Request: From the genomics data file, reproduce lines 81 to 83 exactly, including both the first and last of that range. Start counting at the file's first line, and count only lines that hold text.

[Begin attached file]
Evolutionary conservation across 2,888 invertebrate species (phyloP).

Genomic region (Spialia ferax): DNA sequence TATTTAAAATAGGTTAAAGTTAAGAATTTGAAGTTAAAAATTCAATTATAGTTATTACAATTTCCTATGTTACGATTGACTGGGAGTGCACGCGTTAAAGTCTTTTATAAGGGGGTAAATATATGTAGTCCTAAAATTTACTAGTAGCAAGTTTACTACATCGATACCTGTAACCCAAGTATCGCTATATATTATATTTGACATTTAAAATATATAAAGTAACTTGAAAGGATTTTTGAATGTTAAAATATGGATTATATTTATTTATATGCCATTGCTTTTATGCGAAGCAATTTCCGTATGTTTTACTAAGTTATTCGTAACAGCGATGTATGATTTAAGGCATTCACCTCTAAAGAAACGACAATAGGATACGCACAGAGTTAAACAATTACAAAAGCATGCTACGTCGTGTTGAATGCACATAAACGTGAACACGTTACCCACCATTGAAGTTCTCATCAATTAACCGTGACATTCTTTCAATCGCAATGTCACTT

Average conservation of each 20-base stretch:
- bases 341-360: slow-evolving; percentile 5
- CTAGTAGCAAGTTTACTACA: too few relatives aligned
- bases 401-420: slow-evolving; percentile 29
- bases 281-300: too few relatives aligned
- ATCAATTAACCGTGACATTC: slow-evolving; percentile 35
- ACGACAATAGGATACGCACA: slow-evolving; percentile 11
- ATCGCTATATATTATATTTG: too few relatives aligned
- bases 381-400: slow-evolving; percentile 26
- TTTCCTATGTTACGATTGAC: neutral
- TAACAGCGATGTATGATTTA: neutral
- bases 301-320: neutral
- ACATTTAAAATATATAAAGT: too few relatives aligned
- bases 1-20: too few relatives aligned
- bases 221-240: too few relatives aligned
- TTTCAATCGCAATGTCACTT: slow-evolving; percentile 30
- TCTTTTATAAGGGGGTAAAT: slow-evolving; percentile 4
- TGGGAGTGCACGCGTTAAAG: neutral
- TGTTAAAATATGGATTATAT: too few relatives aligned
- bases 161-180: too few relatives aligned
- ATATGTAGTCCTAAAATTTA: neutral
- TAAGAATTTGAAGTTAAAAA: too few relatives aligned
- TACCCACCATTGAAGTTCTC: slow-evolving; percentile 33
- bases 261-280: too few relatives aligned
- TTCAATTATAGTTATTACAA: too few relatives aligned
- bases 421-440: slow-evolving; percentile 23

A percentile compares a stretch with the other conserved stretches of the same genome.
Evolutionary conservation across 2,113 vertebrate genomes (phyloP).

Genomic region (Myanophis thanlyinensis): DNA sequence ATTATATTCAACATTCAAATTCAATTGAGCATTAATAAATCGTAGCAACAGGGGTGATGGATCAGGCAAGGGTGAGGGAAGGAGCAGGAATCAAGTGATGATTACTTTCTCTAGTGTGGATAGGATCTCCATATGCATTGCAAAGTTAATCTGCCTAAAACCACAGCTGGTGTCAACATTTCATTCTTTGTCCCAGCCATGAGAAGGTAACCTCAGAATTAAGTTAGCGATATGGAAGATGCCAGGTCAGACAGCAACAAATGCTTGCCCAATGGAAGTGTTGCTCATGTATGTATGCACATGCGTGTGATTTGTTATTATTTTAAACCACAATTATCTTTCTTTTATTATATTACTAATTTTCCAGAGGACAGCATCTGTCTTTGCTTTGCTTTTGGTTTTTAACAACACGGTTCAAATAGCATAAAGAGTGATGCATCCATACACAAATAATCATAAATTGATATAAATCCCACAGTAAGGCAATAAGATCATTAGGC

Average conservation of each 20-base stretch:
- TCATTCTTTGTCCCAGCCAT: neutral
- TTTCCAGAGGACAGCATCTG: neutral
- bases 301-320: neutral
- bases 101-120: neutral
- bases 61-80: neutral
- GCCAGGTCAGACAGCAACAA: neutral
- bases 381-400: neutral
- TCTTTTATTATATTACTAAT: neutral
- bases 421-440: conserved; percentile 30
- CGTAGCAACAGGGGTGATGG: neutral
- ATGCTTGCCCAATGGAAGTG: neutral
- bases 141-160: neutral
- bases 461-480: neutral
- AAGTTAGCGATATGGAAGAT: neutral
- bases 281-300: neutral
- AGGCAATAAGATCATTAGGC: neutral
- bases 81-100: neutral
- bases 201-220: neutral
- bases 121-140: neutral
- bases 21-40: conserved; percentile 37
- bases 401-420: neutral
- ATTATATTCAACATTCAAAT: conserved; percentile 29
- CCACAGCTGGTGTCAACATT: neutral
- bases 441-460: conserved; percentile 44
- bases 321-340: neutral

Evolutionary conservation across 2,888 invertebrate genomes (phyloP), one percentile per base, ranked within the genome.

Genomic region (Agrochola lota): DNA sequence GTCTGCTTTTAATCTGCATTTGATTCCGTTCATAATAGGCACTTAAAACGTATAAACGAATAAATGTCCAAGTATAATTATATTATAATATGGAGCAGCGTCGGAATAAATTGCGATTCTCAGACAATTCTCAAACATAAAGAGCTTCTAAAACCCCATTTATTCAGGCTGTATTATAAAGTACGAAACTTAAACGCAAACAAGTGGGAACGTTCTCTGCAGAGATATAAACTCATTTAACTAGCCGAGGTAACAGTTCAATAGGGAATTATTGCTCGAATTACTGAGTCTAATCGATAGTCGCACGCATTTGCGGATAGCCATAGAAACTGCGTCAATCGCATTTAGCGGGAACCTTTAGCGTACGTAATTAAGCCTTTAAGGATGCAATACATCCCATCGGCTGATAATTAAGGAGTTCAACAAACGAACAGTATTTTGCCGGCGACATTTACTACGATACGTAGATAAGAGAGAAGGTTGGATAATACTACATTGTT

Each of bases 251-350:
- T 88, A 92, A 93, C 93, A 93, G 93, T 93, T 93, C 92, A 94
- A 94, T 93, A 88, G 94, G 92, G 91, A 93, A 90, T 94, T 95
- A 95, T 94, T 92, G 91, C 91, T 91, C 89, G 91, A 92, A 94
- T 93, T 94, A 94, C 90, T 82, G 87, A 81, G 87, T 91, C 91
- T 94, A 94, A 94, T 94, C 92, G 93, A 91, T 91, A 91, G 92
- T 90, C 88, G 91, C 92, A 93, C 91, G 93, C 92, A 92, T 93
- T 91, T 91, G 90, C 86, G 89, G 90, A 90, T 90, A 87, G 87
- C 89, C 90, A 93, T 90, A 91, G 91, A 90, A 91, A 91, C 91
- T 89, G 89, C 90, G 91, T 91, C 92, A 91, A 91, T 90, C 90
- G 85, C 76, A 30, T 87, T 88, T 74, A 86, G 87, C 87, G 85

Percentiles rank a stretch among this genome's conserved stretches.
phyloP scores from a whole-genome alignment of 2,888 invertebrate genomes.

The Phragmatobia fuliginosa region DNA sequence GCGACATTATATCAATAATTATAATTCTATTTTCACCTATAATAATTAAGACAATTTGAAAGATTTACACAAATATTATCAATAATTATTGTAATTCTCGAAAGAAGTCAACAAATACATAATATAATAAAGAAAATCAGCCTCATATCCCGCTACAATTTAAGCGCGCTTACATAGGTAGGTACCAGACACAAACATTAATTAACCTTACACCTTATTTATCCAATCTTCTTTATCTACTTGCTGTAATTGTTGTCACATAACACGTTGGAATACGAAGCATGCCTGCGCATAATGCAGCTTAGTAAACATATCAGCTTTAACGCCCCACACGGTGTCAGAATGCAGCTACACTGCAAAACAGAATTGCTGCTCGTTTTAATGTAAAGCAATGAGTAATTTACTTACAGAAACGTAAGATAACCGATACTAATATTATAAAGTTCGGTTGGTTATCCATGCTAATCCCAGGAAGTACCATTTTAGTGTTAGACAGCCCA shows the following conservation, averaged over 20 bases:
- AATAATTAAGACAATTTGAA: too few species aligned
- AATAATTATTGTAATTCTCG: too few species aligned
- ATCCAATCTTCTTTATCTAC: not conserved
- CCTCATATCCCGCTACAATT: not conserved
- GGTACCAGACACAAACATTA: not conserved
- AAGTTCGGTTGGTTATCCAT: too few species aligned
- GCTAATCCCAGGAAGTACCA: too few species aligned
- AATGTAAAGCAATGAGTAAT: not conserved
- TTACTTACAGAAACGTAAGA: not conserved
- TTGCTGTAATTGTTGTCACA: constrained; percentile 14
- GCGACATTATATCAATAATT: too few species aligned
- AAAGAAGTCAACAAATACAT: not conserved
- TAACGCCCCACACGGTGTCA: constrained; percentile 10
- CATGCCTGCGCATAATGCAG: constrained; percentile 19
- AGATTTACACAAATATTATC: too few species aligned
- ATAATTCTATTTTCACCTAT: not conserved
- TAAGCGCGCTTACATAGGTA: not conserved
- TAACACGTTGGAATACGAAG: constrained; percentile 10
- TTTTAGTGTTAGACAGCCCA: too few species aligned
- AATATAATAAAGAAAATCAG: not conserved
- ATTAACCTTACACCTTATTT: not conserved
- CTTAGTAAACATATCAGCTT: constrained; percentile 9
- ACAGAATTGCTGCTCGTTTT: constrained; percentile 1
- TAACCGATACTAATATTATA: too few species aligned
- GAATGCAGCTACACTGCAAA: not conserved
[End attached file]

- AATGTAAAGCAATGAGTAAT: not conserved
- TTACTTACAGAAACGTAAGA: not conserved
- TTGCTGTAATTGTTGTCACA: constrained; percentile 14